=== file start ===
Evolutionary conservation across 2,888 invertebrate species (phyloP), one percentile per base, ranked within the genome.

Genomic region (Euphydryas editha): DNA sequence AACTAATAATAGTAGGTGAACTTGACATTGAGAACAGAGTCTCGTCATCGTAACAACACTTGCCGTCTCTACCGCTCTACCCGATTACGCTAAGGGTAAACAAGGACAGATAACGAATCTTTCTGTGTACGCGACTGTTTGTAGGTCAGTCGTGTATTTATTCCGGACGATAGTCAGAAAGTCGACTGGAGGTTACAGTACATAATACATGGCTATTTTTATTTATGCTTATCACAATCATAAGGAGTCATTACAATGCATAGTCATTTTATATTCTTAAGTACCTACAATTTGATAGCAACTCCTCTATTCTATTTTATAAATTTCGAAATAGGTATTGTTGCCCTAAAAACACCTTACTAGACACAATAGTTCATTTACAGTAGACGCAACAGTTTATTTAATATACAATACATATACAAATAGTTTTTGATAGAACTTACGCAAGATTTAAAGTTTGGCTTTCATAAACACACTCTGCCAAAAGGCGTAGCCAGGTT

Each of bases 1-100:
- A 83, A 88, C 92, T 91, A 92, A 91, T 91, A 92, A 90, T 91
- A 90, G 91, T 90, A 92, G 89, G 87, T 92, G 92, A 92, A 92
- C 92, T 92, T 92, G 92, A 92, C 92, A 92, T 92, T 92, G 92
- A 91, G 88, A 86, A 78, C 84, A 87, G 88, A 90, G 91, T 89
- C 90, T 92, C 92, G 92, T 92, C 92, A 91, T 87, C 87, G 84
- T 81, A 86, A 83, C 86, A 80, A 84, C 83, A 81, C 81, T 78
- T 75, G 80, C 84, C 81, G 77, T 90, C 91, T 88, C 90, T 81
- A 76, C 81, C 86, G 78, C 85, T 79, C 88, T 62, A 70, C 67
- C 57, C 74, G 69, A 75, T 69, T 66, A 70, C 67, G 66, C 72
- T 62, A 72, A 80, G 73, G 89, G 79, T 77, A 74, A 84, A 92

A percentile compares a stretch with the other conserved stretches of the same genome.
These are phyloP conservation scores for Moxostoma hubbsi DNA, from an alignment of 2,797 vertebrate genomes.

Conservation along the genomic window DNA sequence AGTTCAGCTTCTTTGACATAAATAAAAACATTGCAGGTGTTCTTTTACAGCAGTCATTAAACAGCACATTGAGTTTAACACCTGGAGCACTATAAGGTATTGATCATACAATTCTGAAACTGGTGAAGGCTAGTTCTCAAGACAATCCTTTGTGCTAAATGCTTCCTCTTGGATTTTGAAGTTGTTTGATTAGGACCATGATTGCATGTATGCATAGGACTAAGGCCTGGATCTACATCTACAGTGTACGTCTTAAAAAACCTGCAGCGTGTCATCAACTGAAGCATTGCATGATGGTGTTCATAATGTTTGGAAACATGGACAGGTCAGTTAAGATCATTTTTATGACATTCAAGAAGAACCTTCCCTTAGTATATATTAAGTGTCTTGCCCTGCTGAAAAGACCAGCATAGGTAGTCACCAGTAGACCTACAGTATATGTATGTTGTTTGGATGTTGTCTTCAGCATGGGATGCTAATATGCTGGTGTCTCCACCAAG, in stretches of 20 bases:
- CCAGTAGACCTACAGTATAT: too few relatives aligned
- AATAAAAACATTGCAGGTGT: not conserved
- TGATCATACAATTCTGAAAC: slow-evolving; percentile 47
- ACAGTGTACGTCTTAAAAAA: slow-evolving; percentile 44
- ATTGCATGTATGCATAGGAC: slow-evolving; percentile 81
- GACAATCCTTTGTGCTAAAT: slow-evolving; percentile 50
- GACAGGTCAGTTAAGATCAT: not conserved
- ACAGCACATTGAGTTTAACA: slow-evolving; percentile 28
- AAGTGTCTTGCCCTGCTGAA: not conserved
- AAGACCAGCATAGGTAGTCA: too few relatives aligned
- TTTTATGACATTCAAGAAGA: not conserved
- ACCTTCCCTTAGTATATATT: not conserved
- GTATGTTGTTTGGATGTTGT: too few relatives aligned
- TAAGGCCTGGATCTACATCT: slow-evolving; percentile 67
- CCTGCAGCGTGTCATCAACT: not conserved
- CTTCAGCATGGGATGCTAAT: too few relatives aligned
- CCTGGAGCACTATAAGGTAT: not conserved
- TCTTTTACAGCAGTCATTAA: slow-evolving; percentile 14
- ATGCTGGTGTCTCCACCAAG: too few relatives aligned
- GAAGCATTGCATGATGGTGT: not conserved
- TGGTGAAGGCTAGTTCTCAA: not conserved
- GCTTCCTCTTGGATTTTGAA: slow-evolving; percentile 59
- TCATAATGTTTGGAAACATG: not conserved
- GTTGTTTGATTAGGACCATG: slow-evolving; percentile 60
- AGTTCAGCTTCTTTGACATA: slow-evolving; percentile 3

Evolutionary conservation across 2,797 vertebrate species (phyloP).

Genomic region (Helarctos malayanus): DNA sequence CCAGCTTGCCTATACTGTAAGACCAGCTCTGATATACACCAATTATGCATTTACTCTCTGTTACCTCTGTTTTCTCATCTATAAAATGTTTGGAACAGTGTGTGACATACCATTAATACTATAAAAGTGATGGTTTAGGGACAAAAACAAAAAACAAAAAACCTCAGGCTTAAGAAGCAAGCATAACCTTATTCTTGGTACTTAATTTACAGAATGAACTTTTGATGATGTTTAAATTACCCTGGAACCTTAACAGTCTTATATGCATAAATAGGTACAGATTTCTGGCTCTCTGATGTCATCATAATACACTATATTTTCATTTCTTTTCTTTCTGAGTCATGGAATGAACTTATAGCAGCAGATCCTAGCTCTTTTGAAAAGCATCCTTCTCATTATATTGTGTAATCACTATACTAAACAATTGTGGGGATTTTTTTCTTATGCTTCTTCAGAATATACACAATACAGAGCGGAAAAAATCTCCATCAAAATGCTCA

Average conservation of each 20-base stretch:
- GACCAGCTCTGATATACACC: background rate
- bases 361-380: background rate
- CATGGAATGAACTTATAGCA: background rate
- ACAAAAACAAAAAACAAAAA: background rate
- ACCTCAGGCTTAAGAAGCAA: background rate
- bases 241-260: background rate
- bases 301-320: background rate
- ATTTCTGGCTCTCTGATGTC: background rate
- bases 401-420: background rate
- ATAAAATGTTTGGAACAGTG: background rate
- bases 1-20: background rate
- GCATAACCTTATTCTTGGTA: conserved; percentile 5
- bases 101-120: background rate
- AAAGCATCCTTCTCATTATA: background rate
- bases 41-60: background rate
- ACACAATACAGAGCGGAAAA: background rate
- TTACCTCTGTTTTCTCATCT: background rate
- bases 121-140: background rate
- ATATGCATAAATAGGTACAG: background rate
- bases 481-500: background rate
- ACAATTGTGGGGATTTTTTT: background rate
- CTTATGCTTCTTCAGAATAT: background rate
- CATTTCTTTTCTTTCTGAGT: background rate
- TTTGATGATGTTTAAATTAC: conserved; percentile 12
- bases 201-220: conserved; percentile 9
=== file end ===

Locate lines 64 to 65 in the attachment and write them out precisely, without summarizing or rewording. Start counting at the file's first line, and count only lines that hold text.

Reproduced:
- bases 481-500: background rate
- ACAATTGTGGGGATTTTTTT: background rate